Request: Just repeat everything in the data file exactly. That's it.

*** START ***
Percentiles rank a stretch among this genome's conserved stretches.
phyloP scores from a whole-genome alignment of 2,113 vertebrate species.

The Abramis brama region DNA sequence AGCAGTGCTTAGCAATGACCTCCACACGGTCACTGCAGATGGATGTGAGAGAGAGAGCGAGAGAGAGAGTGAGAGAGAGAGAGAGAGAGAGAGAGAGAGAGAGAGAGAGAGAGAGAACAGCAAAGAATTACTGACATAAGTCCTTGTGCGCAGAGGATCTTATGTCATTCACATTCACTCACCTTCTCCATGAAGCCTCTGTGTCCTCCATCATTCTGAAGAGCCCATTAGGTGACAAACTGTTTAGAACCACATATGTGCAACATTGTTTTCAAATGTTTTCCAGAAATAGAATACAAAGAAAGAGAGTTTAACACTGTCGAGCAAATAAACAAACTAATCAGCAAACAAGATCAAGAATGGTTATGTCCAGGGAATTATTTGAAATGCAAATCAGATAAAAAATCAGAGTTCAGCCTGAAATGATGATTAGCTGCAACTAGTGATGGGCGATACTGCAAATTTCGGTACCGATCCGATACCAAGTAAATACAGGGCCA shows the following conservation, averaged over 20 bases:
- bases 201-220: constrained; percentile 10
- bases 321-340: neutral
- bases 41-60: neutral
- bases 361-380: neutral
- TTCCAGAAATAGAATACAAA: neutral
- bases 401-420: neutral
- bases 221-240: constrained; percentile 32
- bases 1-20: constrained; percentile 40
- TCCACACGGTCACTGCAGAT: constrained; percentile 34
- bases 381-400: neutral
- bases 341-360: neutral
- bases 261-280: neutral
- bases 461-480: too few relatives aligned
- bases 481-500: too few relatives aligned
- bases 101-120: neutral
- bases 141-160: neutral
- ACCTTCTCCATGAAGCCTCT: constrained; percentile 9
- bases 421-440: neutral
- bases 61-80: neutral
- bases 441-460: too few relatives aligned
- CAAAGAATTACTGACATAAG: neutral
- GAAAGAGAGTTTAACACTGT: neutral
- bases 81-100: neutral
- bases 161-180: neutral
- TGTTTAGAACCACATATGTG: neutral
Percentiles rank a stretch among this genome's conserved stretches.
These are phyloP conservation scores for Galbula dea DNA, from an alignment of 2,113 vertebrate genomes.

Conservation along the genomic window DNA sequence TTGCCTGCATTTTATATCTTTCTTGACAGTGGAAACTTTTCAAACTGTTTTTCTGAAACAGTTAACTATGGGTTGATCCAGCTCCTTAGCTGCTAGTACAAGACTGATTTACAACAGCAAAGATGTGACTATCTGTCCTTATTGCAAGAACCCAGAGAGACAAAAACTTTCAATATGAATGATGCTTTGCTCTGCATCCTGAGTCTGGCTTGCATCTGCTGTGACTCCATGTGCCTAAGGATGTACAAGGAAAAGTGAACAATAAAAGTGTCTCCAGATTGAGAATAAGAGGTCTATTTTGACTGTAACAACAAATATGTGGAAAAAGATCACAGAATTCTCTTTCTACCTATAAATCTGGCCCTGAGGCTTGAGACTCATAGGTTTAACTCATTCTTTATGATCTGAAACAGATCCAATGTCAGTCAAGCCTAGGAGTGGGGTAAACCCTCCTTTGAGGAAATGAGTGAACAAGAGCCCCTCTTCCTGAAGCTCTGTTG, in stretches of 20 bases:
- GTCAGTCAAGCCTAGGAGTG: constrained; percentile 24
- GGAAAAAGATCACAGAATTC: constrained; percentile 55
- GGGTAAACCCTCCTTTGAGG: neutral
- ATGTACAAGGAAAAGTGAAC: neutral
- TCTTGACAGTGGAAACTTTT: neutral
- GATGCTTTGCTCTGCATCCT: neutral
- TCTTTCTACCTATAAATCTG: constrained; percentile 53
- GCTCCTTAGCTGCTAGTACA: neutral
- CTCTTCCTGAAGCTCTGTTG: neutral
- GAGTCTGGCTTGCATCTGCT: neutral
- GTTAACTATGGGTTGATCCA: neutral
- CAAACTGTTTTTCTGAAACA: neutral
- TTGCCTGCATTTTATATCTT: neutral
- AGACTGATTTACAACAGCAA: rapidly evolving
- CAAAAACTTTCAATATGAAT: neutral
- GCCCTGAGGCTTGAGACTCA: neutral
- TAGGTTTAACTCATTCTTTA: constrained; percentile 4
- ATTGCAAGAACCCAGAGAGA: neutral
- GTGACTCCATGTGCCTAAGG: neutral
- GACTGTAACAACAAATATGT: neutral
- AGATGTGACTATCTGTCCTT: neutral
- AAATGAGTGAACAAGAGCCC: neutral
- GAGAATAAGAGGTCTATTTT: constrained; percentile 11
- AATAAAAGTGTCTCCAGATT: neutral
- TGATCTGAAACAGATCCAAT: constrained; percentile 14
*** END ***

Percentiles rank a stretch among this genome's conserved stretches.
phyloP scores from a whole-genome alignment of 2,113 vertebrate species.

The Abramis brama region DNA sequence AGCAGTGCTTAGCAATGACCTCCACACGGTCACTGCAGATGGATGTGAGAGAGAGAGCGAGAGAGAGAGTGAGAGAGAGAGAGAGAGAGAGAGAGAGAGAGAGAGAGAGAGAGAGAACAGCAAAGAATTACTGACATAAGTCCTTGTGCGCAGAGGATCTTATGTCATTCACATTCACTCACCTTCTCCATGAAGCCTCTGTGTCCTCCATCATTCTGAAGAGCCCATTAGGTGACAAACTGTTTAGAACCACATATGTGCAACATTGTTTTCAAATGTTTTCCAGAAATAGAATACAAAGAAAGAGAGTTTAACACTGTCGAGCAAATAAACAAACTAATCAGCAAACAAGATCAAGAATGGTTATGTCCAGGGAATTATTTGAAATGCAAATCAGATAAAAAATCAGAGTTCAGCCTGAAATGATGATTAGCTGCAACTAGTGATGGGCGATACTGCAAATTTCGGTACCGATCCGATACCAAGTAAATACAGGGCCA shows the following conservation, averaged over 20 bases:
- bases 201-220: constrained; percentile 10
- bases 321-340: neutral
- bases 41-60: neutral
- bases 361-380: neutral
- TTCCAGAAATAGAATACAAA: neutral
- bases 401-420: neutral
- bases 221-240: constrained; percentile 32
- bases 1-20: constrained; percentile 40
- TCCACACGGTCACTGCAGAT: constrained; percentile 34
- bases 381-400: neutral
- bases 341-360: neutral
- bases 261-280: neutral
- bases 461-480: too few relatives aligned
- bases 481-500: too few relatives aligned
- bases 101-120: neutral
- bases 141-160: neutral
- ACCTTCTCCATGAAGCCTCT: constrained; percentile 9
- bases 421-440: neutral
- bases 61-80: neutral
- bases 441-460: too few relatives aligned
- CAAAGAATTACTGACATAAG: neutral
- GAAAGAGAGTTTAACACTGT: neutral
- bases 81-100: neutral
- bases 161-180: neutral
- TGTTTAGAACCACATATGTG: neutral
Percentiles rank a stretch among this genome's conserved stretches.
These are phyloP conservation scores for Galbula dea DNA, from an alignment of 2,113 vertebrate genomes.

Conservation along the genomic window DNA sequence TTGCCTGCATTTTATATCTTTCTTGACAGTGGAAACTTTTCAAACTGTTTTTCTGAAACAGTTAACTATGGGTTGATCCAGCTCCTTAGCTGCTAGTACAAGACTGATTTACAACAGCAAAGATGTGACTATCTGTCCTTATTGCAAGAACCCAGAGAGACAAAAACTTTCAATATGAATGATGCTTTGCTCTGCATCCTGAGTCTGGCTTGCATCTGCTGTGACTCCATGTGCCTAAGGATGTACAAGGAAAAGTGAACAATAAAAGTGTCTCCAGATTGAGAATAAGAGGTCTATTTTGACTGTAACAACAAATATGTGGAAAAAGATCACAGAATTCTCTTTCTACCTATAAATCTGGCCCTGAGGCTTGAGACTCATAGGTTTAACTCATTCTTTATGATCTGAAACAGATCCAATGTCAGTCAAGCCTAGGAGTGGGGTAAACCCTCCTTTGAGGAAATGAGTGAACAAGAGCCCCTCTTCCTGAAGCTCTGTTG, in stretches of 20 bases:
- GTCAGTCAAGCCTAGGAGTG: constrained; percentile 24
- GGAAAAAGATCACAGAATTC: constrained; percentile 55
- GGGTAAACCCTCCTTTGAGG: neutral
- ATGTACAAGGAAAAGTGAAC: neutral
- TCTTGACAGTGGAAACTTTT: neutral
- GATGCTTTGCTCTGCATCCT: neutral
- TCTTTCTACCTATAAATCTG: constrained; percentile 53
- GCTCCTTAGCTGCTAGTACA: neutral
- CTCTTCCTGAAGCTCTGTTG: neutral
- GAGTCTGGCTTGCATCTGCT: neutral
- GTTAACTATGGGTTGATCCA: neutral
- CAAACTGTTTTTCTGAAACA: neutral
- TTGCCTGCATTTTATATCTT: neutral
- AGACTGATTTACAACAGCAA: rapidly evolving
- CAAAAACTTTCAATATGAAT: neutral
- GCCCTGAGGCTTGAGACTCA: neutral
- TAGGTTTAACTCATTCTTTA: constrained; percentile 4
- ATTGCAAGAACCCAGAGAGA: neutral
- GTGACTCCATGTGCCTAAGG: neutral
- GACTGTAACAACAAATATGT: neutral
- AGATGTGACTATCTGTCCTT: neutral
- AAATGAGTGAACAAGAGCCC: neutral
- GAGAATAAGAGGTCTATTTT: constrained; percentile 11
- AATAAAAGTGTCTCCAGATT: neutral
- TGATCTGAAACAGATCCAAT: constrained; percentile 14